Dr Melanie Coles, Deputy Head of Department in Computing and Informatics. Her colleague Dr Vegard Engen describes her as “one of the most experienced, knowledgeable and pragmatic problem solvers we have in the department, often being a key person both academic and professional support staff reach out to if they have a problem. As one of the deputy heads, Melanie is the only female in such a leadership position in the computing department.
“She continuously champions gender equality, and challenges gender stereotypes through her leadership role, teaching and Athena SWAN contributions. While having moved into management and leadership, she retains her technical curiosity and involvement with students, and makes a real difference to our department – for students and staff alike.”
Melanie’s research in computing began in the early 1990s, putting her in the vanguard of women studying computing and information systems. She received her MSc in Distributed Information Systems from the University of East London in 1994, having attained a BSc (Hons) in Psychology prior to that. She was the recipient of Technology Strategy Board Knowledge Transfer Partnership (KTP) grants in 2009, and worked alongside computer scientists at Morning Data Limited and Hark Solutions.
Her teaching experience has informed her research and, as she explains, “[my research] has impacted upon subsequent teaching and learning developments. I have taught programming for a number of years, with different sized cohorts, at different levels, on different degrees and it was this experience that led me to explore why programming can be difficult to both learn and teach, and what can be done to improve the student experience in learning to program.”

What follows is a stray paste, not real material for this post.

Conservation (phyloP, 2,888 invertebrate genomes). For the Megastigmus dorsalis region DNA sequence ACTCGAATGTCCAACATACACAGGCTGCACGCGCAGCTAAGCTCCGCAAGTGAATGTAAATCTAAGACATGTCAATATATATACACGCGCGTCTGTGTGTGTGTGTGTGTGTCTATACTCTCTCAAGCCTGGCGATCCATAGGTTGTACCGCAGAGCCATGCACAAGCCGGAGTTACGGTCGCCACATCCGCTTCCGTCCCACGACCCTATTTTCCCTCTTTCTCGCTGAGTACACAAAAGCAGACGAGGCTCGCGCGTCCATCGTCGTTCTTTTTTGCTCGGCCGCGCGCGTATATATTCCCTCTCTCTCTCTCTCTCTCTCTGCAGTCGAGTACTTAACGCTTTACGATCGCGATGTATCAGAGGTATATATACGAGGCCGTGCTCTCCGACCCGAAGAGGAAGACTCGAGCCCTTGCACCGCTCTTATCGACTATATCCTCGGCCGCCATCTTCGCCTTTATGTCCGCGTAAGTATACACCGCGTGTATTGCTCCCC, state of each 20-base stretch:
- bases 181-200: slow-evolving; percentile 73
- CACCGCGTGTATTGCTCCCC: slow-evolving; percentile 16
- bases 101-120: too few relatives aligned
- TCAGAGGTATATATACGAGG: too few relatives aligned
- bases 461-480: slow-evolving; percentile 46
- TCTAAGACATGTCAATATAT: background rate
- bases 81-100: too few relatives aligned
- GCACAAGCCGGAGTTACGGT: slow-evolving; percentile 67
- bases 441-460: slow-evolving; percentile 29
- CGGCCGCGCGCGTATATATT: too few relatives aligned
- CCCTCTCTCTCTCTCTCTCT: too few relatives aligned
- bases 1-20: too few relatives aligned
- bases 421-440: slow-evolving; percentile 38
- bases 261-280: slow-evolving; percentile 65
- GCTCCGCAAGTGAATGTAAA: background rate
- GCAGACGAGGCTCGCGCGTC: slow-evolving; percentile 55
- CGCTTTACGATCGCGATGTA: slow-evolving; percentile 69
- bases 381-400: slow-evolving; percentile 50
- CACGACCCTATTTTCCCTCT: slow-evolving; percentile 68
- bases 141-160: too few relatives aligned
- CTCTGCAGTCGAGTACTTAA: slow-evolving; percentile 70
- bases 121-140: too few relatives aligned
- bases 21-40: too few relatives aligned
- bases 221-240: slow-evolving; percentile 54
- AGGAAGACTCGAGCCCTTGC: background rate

Combining her expertise in psychology, pedagogy and computing/information systems, Melanie’s research is powerfully demonstrated in publications she has co-authored on subjects such as the application of innovative technologies and practices in remote learning, undergraduate students’ learning approaches in programming and brain types as programming aptitude predictors.
Melanie continues to teach Principles of Programming, Persuasive Technology and Behaviour Change, and Cyberpsychology. She also mentors several members of staff and, in the words of another colleague, Dr Gernot Liebchen, “always looks at the best interest of the students in a student-centric approach, while focusing on academic integrity”.
Profiles by Nicolette Barsdorf-Liebchen